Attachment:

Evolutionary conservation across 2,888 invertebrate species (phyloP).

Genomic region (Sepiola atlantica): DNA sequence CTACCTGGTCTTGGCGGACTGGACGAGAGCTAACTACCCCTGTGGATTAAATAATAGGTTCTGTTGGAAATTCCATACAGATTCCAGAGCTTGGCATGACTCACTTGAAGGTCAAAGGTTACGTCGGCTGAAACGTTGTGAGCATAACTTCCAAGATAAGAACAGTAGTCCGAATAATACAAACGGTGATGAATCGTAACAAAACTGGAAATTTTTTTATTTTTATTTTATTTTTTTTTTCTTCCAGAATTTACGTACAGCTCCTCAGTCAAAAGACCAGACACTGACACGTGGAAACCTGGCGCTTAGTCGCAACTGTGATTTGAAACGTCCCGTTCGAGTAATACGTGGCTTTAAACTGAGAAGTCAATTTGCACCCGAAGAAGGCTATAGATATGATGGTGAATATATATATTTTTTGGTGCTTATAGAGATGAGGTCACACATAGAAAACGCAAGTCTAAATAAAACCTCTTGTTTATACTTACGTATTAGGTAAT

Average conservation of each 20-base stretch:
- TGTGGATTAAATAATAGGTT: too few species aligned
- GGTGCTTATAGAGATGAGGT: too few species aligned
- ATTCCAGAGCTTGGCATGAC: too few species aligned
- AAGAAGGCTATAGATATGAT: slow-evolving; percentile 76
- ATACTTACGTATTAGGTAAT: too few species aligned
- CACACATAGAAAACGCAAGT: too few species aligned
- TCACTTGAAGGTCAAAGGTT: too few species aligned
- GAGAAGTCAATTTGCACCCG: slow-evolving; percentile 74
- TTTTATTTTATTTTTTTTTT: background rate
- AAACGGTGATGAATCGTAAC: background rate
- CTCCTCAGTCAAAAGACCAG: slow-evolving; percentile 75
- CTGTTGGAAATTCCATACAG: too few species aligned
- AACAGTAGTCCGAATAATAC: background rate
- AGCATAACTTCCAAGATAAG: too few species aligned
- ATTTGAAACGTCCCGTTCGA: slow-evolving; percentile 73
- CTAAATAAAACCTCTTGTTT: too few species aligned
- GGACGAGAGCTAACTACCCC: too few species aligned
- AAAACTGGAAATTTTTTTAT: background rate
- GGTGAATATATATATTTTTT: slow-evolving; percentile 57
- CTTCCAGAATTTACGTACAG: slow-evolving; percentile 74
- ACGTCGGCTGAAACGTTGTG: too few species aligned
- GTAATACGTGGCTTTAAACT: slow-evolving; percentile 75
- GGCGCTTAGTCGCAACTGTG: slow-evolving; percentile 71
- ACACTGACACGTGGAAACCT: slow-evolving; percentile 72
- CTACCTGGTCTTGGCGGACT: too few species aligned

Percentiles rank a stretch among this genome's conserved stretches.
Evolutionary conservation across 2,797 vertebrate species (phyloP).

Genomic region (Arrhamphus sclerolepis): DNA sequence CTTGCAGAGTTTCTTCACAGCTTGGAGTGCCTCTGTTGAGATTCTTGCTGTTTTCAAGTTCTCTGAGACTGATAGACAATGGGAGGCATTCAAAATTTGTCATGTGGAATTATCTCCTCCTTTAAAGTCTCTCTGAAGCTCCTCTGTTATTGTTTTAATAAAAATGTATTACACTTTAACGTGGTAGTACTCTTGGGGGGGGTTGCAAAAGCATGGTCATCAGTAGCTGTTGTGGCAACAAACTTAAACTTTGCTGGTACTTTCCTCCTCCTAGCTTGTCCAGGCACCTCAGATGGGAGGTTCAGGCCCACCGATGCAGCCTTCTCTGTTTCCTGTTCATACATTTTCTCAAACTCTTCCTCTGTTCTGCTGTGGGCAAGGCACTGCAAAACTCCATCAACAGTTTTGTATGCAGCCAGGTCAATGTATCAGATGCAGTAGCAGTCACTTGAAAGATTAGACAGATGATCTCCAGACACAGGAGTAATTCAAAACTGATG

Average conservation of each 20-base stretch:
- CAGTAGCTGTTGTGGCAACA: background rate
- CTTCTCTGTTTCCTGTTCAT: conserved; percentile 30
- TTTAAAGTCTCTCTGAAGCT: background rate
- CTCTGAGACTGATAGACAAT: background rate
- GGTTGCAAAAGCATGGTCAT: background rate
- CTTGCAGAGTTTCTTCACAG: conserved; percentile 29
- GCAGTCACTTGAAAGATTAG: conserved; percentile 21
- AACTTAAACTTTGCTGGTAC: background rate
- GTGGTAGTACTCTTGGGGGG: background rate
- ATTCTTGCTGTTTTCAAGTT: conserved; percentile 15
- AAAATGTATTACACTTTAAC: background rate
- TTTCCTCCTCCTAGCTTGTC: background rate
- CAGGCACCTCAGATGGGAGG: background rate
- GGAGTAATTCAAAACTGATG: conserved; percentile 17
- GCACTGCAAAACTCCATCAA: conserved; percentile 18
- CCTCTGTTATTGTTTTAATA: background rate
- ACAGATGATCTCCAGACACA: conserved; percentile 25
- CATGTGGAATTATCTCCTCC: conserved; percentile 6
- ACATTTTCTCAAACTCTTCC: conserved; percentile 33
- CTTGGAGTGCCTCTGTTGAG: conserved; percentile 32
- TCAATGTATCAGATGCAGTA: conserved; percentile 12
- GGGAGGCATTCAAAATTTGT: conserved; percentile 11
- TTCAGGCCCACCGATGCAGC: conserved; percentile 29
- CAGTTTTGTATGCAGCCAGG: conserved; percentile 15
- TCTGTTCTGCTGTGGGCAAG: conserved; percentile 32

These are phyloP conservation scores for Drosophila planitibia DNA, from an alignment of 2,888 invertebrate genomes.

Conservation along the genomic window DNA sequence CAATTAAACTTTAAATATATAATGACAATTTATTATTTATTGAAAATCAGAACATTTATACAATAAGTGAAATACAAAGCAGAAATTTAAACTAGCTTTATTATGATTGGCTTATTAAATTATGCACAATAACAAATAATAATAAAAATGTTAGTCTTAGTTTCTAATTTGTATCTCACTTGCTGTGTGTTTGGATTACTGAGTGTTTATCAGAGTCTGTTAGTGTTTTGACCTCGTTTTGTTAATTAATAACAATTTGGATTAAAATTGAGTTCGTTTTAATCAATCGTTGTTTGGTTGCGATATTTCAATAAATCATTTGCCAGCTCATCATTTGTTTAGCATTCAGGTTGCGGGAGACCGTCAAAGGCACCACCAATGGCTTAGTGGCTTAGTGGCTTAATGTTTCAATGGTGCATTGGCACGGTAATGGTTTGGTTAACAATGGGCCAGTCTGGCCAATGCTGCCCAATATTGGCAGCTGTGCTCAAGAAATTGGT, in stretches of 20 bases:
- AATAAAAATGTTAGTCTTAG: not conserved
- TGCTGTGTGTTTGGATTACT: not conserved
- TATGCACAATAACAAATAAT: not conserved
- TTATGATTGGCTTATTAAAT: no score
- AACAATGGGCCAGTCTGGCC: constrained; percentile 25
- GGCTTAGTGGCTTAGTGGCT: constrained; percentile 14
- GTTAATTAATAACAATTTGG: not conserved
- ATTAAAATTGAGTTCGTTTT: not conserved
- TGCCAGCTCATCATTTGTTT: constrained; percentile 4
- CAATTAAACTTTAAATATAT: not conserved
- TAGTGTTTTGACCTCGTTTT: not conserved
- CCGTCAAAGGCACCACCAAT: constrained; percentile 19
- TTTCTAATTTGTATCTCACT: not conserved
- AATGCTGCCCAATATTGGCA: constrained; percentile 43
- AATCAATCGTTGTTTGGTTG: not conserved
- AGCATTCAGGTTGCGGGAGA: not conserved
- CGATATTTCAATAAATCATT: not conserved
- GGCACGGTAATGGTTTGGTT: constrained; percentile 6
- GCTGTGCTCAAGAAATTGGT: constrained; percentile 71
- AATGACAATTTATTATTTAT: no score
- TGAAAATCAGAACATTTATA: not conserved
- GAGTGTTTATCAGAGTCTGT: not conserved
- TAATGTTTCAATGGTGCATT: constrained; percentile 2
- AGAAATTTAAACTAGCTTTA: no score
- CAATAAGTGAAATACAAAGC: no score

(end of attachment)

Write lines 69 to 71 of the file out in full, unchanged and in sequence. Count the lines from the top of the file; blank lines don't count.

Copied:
- CAATTAAACTTTAAATATAT: not conserved
- TAGTGTTTTGACCTCGTTTT: not conserved
- CCGTCAAAGGCACCACCAAT: constrained; percentile 19